Daily Current Affairs for UPSC IAS | 7th November 2021

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All India Judicial Services

UPSC Syllabus: Mains – GS Paper II –  Judiciary
Sub Theme:  AIJS | All India Judicial Services | UPSC
Context: Creation of All India Judicial Service (AIJS) common to Union and States was added in Article312 through Constitution 42nd Amendment way back in 1976. Even NITI Aayog in its Report – “StrategyforIndia@75”, has supported constituting AIJS to bring judicial reforms and improve the judicial administration. However, the service has not been created due to number of oppositions and hurdles.

Important Constitutional Provisions – AIJS

  • Article 312(3) – The all-India judicial service referred shall not include any post inferior to that of a district judge as defined in article 236.
  • Article 312(4) – any amendment made in CHAPTER VI of PART VI due to enactment of legislation setting up an AIJS would not be deemed to be amendment of the Constitution for the purpose of Article 368.
  • Why would amendment of Chapter VI of Part VI be needed – Chapter VI pertains to State and Chapter VI pertains to Subordinate Judiciary where conditions of appointment of District Judge is defined.
  • Article 233 – A person shall only be eligible to be appointed a district judge if he has been for not less than seven years an advocate or a pleader and is recommended by the High Court for appointment.
  • To facilitate creation of AIJS, “administration of justice” was transferred from State List to the present Entry 11A of Concurrent List as per Constitution 42nd Amendment.
  • Concurrent List – Entry 11A – Administration of Justice; constitution and organisation of all courts, except the Supreme Court and the High Courts.
  • State List – Entry 65 – Jurisdiction and powers of all courts, except the Supreme Court, with respect to any of the matters in this List.



  • Inadequate knowledge of regional language would corrode judicial efficiency both with regard to understanding and appreciating evidence & pronouncing judgments.
  • Promotional avenues of the members of State Judicial Service would be severely curtailed.
  • Erosion of the control of the High Court over Subordinate judiciary would impair independence of judiciary.
  • Stiff opposition from various state governments and their respective High Courts.
  • Judiciary cannot be compared with the executive as far as service is concerned – on holding examination by UPSC
  • AIJS will bring the thin wedge of executive as the service will be brought under political control.



  • Goes against the Federalism: Presently, it is the responsibility of the state Governments to  appoint the Judges at the lower Judiciary. Hence, any changes in the Judicial structure have to be approved by the State Legislatures. However, as discussed before, the AIJS can be established without any constitutional amendment wherein the prior approval of the State legislature is not needed.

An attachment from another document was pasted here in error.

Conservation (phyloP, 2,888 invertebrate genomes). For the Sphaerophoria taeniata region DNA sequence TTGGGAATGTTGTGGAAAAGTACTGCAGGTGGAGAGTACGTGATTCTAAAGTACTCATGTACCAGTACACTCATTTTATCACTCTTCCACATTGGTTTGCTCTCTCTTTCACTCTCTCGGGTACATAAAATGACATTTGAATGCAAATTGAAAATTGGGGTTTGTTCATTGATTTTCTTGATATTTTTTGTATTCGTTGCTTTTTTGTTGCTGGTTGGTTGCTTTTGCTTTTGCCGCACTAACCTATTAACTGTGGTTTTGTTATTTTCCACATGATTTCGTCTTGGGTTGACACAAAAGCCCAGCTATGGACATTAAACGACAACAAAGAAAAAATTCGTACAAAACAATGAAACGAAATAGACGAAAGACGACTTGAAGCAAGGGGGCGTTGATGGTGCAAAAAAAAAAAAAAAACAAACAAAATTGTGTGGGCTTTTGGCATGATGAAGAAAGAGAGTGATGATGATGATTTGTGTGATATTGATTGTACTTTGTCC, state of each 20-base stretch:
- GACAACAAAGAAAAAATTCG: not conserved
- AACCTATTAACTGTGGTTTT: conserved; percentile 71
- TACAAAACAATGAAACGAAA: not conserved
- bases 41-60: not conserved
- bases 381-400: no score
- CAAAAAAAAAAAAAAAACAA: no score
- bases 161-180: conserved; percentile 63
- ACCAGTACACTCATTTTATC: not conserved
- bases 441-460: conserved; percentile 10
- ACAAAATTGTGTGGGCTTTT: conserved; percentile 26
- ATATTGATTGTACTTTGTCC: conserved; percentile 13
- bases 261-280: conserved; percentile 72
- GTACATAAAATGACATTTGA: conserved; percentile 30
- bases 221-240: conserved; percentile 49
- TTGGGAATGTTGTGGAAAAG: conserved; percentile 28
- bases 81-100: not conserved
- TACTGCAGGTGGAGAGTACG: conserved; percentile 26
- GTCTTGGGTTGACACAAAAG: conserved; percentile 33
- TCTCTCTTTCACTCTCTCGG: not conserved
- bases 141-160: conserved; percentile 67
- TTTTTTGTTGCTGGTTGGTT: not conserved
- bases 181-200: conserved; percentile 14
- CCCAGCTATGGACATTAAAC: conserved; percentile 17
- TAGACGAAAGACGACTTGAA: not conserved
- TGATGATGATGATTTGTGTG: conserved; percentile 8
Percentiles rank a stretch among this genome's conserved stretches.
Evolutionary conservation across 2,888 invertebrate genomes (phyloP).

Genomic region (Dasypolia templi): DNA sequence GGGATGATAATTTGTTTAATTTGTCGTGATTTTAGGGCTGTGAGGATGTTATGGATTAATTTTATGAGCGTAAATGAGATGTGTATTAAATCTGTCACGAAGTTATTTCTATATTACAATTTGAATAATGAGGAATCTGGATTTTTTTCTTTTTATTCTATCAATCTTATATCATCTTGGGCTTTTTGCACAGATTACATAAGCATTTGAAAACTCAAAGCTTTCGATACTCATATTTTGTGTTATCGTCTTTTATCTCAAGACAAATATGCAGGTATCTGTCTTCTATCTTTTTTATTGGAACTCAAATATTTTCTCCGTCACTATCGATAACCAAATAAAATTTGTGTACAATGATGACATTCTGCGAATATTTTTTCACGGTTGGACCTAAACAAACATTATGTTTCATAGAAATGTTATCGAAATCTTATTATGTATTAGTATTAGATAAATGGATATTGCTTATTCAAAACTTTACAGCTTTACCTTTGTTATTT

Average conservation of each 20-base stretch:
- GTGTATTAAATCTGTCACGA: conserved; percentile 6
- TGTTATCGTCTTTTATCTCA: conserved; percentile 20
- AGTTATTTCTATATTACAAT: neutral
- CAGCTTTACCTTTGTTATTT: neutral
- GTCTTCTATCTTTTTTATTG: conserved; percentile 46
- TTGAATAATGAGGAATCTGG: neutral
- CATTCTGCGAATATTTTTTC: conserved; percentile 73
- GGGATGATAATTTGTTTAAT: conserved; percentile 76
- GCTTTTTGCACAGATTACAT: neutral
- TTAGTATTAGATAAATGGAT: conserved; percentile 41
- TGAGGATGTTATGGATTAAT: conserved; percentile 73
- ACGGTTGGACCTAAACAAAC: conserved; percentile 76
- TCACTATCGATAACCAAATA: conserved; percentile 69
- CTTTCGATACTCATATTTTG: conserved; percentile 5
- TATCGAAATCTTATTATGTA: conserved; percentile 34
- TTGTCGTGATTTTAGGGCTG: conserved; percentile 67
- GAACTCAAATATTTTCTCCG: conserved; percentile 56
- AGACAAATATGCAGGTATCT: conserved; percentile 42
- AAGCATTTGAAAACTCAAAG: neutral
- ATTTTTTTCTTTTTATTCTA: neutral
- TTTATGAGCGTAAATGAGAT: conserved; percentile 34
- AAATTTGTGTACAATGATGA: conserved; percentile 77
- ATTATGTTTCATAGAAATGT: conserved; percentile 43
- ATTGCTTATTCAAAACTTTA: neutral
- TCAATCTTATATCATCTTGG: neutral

• Problem of Promotional Avenues – When AIJS will be implemented, three category of judges will be appointed – 1. AIJS 2. State Judicial Service/High Courts (Lower & Higher Judiciary) and 3. Practicing Advocates appointed from the bar. There is a concern among these members that promotional avenues will reduce as much of the seats in higher judiciary will be manned by members of AIJS.
  • Unequal Representation from States – As candidates will compete at an all India level.
  • Problem of Cadre Allocation – This problem arises from the language issue.
  • Creation of National Judicial Appointment Commission to conduct AIJS Exam – Supreme Court has declared NJAC Act as unconstitutional. So, government again has to bring fresh legislation in the Parliament whereby executive or legislative interference must be avoided in the functioning of judiciary.


  • Timely Recruitment: In some of the states, the exams for the appointment for the appointment for the lower judiciary have not been held every year leading to huge vacancies. Once the AIJS is established, exams will be conducted annually to fill up regular vacancies.
  • Uniformity in Judicial Administration: Conduct of judicial services examination is not uniform and this results in increasing vacancies and also increment in pending cases. A uniform All India Examination conducted periodically will help in solving both the issues

as the candidates would be allocated to the different states based on vacancies. This will ensure uniformity in judicial administration.

  • Improvement in Efficiency of Judicial Administration: AIJS would attract the best talent in the country and hence it would be able to maintain high standards of Judicial administration.
  • Promote National Integration: AIJS would be able to promote all-India outlook and promote the national integration. This will allow the talented Judges of AIJS officers to function beyond their regional and linguistic interest.
  • Beneficial to the states: Some of the states that are poor in human resources may not be able to find the best talent within their state for the recruitment of the judges at the lower judiciary. The AIJS would be able to solve this problem by conducting all India Exams and appointing the best talent from other states in such resource poor states.


Creation of All India Judicial Services is the need of the hour and the government must try to solve the hurdles of language, promotional avenues, creating National Judicial Appointment Commission and others in creating AIJS for administration of Justice.


UPSC CURRENT AFFAIRS: India’s Glasgow Announcements 

UPSC Syllabus: Mains – GS Paper III –  Environment